Aaron leaned back and thought about his father. Perhaps Morgan Gregory had once been a great scientist, but now, he was simply not capable of running the company. His other interests, which had no effect on Galactic Travel's profits, used up far too many resources. At least he wouldn't be around much longer. Odd that, with all the advances in technology, the average life span had not increased in a century. Soon, within a few years at most, his father would pass on and Aaron would own the company.
Then things would finally start happening. Two million exchange units to send a probe to collect a tree. He shook his head, more than annoyed at the unnecessary expense. Aaron had little respect for his father and at times like this, wished he were dead already. There was too much to do, without worrying about that kind of nonsense.
"Orange juice," he said. It took thirty seconds for the machine to fill
his glass. It wasn't real juice, but it tasted the same and was better
for you. He smiled as he sipped it, allowing the cool beverage to refresh
him. A few more years and nothing would stand in his way.
It was more than a month, before the tree arrived, during which time Morgan could think of nothing else. It consumed him, as little had in recent years. With the planting of the tree, his garden would be complete.
Then he would spend more time in the domes, living the way he wished. He would give up simulated food. The fruits and vegetables he'd planted would be more than sufficient for him. He would have no computers, no vid screen and no audio system. Morgan Gregory was going to relax during his last years of life in what he considered to be a better kind of existence. Aaron would run the company, had been doing so in fact, for some time.
Last minute details seemed to conspire to keep him forever busy. He worked hard, often long into the night until, finally, the day before the tree was scheduled to arrive, Morgan Gregory finished the last of his work. There was no longer anything to keep him in his office.
An odd mixture of feelings engulfed him, as he turned his computer off
for the last time. In a way, it was almost like being born. Like leaving
behind the security of the womb, Morgan was walking away from all the comforts
of technology to live in an environment that would take no small amount
of adjustment. He had taken great pains to make the domes as realistic
as possible. You could spend days in there, without even realizing that
you were indoors. Even artificial temperature
Though the Tree was not yet able to communicate with its new friends, it had learned enough to sense the change in routine, illustrating perhaps at least modest progress. The rest would come in time...or wouldn't.
No event in the Tree's very long life prepared it for the overwhelming sensation of contact with a billion minds. It was as if it had been blind all its life, only now "seeing" for the first time. It did not possess the references necessary for it to make sense of the new input. Even the fruit had little to say. The Tree was too flooded with images to concentrate on the landing though, on a deeper level, it was aware that some transition had occurred.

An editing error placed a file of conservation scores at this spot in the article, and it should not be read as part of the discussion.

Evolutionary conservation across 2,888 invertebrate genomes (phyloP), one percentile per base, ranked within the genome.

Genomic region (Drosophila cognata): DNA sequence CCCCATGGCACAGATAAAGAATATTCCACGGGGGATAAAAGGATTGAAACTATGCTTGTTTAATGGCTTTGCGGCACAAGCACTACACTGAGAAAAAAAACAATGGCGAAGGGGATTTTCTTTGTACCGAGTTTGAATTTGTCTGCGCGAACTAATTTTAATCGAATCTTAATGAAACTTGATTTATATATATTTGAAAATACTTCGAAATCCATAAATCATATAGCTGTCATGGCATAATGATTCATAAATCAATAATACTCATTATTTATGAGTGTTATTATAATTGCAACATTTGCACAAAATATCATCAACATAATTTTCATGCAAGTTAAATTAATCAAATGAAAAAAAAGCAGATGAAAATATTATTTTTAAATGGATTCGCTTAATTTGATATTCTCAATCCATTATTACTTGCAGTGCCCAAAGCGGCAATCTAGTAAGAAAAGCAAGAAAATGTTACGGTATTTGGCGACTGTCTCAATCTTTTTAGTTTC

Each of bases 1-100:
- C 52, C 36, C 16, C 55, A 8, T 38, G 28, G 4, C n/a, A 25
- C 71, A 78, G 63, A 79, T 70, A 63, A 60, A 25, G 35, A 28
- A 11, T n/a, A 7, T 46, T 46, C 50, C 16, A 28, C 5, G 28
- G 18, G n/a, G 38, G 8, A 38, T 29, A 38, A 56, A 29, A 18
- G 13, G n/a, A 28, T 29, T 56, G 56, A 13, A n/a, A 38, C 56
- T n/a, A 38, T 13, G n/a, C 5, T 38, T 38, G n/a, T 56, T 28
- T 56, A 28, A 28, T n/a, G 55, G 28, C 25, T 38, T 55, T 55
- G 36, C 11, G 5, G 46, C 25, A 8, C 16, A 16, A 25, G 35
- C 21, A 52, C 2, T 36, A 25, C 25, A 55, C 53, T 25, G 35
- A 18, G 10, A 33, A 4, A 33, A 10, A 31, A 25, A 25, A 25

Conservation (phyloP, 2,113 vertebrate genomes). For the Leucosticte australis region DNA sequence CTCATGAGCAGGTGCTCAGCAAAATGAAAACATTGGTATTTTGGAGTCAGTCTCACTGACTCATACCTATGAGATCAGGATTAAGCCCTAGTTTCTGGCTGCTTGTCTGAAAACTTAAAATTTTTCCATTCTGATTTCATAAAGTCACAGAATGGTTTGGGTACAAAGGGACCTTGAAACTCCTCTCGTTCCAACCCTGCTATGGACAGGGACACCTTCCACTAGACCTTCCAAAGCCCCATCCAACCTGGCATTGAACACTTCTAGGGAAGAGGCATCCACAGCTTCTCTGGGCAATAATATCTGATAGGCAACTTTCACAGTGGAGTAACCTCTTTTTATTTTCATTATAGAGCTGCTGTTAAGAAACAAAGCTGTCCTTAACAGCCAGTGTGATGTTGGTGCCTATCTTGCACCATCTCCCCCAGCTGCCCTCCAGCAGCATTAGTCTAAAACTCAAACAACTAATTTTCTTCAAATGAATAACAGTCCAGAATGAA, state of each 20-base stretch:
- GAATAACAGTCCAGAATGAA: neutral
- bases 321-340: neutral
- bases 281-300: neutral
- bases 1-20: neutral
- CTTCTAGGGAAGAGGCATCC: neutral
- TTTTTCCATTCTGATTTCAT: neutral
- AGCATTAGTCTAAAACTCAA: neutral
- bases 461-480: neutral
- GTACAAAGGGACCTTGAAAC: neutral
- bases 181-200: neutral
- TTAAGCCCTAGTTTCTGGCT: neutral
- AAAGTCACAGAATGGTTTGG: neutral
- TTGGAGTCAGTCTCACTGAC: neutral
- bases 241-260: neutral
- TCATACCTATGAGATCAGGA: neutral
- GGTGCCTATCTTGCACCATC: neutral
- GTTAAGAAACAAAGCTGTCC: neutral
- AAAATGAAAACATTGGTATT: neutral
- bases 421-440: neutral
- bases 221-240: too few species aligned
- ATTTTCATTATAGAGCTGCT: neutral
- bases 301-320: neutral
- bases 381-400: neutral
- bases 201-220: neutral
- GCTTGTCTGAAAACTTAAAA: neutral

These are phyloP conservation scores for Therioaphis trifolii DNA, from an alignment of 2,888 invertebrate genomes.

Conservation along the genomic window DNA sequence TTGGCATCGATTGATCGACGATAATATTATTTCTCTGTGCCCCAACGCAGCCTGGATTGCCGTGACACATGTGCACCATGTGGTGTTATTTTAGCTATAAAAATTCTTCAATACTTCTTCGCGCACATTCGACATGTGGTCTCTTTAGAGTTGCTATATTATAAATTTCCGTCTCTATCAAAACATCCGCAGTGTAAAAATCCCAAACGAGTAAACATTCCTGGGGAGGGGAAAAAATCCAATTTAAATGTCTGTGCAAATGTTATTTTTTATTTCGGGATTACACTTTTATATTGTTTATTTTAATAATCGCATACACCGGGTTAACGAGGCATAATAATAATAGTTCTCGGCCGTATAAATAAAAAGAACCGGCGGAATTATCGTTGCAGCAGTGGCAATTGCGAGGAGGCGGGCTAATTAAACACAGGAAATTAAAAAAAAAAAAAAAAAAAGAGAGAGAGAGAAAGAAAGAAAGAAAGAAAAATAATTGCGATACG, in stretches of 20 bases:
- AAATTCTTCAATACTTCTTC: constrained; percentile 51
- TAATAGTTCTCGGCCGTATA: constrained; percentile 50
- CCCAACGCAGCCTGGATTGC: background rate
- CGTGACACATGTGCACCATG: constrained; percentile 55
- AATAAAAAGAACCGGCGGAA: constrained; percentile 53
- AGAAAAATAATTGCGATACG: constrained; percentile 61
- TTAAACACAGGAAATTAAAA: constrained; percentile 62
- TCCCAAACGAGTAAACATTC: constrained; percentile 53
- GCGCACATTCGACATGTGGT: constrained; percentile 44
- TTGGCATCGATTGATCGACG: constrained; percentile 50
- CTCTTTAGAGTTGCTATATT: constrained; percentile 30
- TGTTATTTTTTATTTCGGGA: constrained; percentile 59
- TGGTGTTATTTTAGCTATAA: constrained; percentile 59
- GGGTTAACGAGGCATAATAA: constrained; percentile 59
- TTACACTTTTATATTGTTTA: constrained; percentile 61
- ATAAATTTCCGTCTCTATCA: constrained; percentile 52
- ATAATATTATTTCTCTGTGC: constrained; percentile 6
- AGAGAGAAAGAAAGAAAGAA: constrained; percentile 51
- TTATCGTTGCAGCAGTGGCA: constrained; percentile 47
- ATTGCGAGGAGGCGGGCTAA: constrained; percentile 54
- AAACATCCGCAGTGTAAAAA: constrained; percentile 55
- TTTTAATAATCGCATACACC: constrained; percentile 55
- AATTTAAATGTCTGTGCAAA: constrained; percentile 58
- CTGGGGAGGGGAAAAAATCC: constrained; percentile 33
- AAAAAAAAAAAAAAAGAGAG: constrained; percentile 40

Even when the Tree was finally off-loaded and transplanted, it was only marginally cognizant of its surroundings. It wasn't simply the number of minds, but the complexity of each that caused the problem. Nothing on its home world possessed thought processes as advanced as a human's. It tried in vain to withdraw, but the volume with which the new beings broadcast, (where had it gotten those words, it wondered) was too great to ignore.
Then, through the dizzying array of thoughts and emotions, a single mind, closer and stronger than the others demanded attention. The Tree reached out and linked to this new force, using the power of its output as a point of focus. Gradually, the other voices faded as the Tree continued to concentrate on the entity.
The Tree was surprised to learn it had been expected. The entity had been anxiously awaiting its arrival and was there to welcome it. This eased the feeling the Tree had yet to identify as anxiety.
Now at last, with the bulk of the voices subdued, the Tree was finally able to examine its new situation. For a time, the entity watched until it withdrew into sleep, an action with which the Tree was quite familiar. The Tree maintained the link, monitoring its dreams. It liked the creature and was able to learn much from its mind. Finally unable to absorb any more, the Tree withdrew into itself and, for the first time in a millennia, slept.
Morgan Gregory was there to oversee the transplant of the Tree, happy yet concerned, as he always was with new arrivals. It was a very real possibility that some environmental factor upon which a specimen was dependent, had been overlooked by the probes.
When that happened, in most cases the specimen would die before the error could be detected. It had happened with a species of rodent he'd imported, many years earlier. They required a strain of bacteria to digest their food that could not breed inside of them, but rather grew comfortably around the roots of the trees, in which the rodents laired. Unable to absorb nutrients, the small colony eventually starved to death.